@Krycek9mm Unfortunately I haven't yet had a chance to play Lords of Shadow. I'm hoping to find time to squeeze it in at some point. I look forward to finding out how it ends!
I finished Red Dead Redemption a while back, and was absolutely blown away by its conclusion. A game doesn't need to have a great ending to be great--games are generally more about the journey than the destination--but Red Dead's is so strong that I think it makes the whole game better. And as game stories become more sophisticated, how those stories wrap up is becoming a more important part of the memories we take away from the experience.
While their overall importance remains debatable, I've always cared about game endings quite a bit. I remember being insulted as a kid by tough-as-nails games that would reward all my hard work with nothing more than a screen that read "CONGRATURATION! THANK YOU FOR PLAYING!" I wasn't expecting much. Just some sort of artwork or maybe a little movie for my troubles. SOMETHING. A poorly translated text screen is a shameful acknowledgment of a hero's brave deeds. And just as a lousy ending can leave me feeling bitter toward a game I'd otherwise enjoyed, a great one can give that game lasting power in my memory. Truly great game endings are rare, but here are five endings that have stuck with me. I've tried to keep things spoiler-free here and just talk about them in general terms, though if you are planning on finishing Red Dead, I'd recommend not reading my comments on that ending until you've done so.
5. Grand Theft Auto IV: The events that lead up to the final moments are determined to some degree by choices you make, but no matter what you do, there can be no happy ending to Niko Bellic's pursuit of the American dream. And that is as it should be. The entire arc of Niko's journey occupies a moral gray area from which there can be no emerging into the light, and the way the ending acknowledges this is so satisfying in its refusal to satisfy.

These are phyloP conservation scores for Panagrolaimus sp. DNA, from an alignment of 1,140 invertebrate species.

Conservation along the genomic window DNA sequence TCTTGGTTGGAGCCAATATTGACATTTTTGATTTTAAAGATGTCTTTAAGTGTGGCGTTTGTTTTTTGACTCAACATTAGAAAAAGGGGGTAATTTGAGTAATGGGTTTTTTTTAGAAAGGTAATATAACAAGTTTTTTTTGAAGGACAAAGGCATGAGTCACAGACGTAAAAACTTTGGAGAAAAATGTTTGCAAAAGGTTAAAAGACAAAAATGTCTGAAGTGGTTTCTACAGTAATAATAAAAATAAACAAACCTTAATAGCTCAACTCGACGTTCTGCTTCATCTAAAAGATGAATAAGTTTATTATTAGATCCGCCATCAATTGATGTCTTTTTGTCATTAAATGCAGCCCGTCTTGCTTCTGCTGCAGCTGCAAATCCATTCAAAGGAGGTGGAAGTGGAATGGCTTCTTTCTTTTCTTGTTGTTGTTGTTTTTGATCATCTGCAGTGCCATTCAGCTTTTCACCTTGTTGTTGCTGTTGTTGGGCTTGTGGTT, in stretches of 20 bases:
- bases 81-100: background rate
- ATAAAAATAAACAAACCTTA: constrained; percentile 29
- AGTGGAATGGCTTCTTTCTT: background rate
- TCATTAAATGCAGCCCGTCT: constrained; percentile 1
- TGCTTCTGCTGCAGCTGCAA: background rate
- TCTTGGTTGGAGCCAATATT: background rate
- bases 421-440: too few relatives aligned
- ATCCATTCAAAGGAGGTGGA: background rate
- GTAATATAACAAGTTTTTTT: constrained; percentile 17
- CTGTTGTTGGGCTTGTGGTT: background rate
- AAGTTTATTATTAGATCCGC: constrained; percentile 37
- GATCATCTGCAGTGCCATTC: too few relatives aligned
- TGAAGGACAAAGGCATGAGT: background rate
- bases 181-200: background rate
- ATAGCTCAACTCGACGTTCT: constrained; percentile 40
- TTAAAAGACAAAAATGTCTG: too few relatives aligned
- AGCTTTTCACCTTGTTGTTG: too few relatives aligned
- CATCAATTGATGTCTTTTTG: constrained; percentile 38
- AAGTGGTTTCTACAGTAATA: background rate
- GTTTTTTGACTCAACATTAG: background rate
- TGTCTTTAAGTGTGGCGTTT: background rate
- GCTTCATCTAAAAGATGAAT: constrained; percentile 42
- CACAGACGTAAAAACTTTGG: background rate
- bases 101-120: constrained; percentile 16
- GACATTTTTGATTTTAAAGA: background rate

4. Silent Hill: Shattered Memories: An ending that's every bit as revealing and rewarding as the ending for this year's standout dude-with-a-flashlight game, Alan Wake, is obfuscating. Shattered Memories hits you in its final moments with a big reveal that forces you to reconsider the events of the game in a new light, but it doesn't feel like an ending that exists solely for the purpose of a big plot twist. Its surprise is perfectly consistent with the game's world, and enhances the emotional impact of protagonist Harry Mason's search for his missing daughter.
3. Super Mario Galaxy: Given how little emphasis Super Mario Galaxy places on story, I wasn't expecting anything special from its ending. But the finale here is a stunning piece of visual storytelling that brilliantly takes Mario's age-old struggles to rescue Princess Peach from Bowser and suggests that they will repeat again and again forever, as the universe collapses upon itself and is reborn. Heady stuff, but perfectly in keeping with Galaxy's delightful cosmic aesthetic.
2. Monkey Island 2: LeChuck's Revenge: The first game ending to knock my socks off. It's a bold and risky conclusion that I recall upset a lot of people at the time, though I always loved it, and still think it's a charming acknowledgment on the power of childhood imagination.
1. Red Dead Redemption: For me, the best game ending ever, but more than that, the conclusion to the game that established incontrovertibly in my mind that we have entered the era when games can tell stories with real meaning and with value that goes beyond just serving as the framework for gameplay.
Like Grand Theft Auto IV, Red Dead Redemption is in its own way about the American dream. John Marston has made some serious mistakes. His is a history of violence. So, too, are the histories of the fictionalized but vividly imagined United States and Mexico borderlands where this tale takes place.
Now, all he wants is to be left alone with his family on their little ranch to live an ordinary life. But such a life is no more available to him than it is to Niko Bellic. The story takes its time deliciously building up to its shattering conclusion. John Marston gets close, so painfully close to this simple life that you can taste it. And then, well...violence breeds violence, and John Marston's legacy is inescapable. The climactic moment belongs among the endings of the all-time great Westerns, but it doesn't try to be a movie rather than a game, and its use of the game's dead-eye mechanic makes it all the more tragic. What follows is a denouement that's clever, sad and satisfying, all at once. It's an unforgettable conclusion to a masterpiece of a game.
Please feel free to share your thoughts on game endings in general, or on those game endings that you particularly loved or hated. Can a bad ending ruin a game? Can a great ending redeem a game that's otherwise lacking?
Did you play Castlevania Lords of Shadow? What did you think of that game ending? I went from tolerating the story to being overjoyed. I've never had my opinion of a game completely change with the ending cutscene but suddenly the story and character progression made sense and it made me excited for the franchise.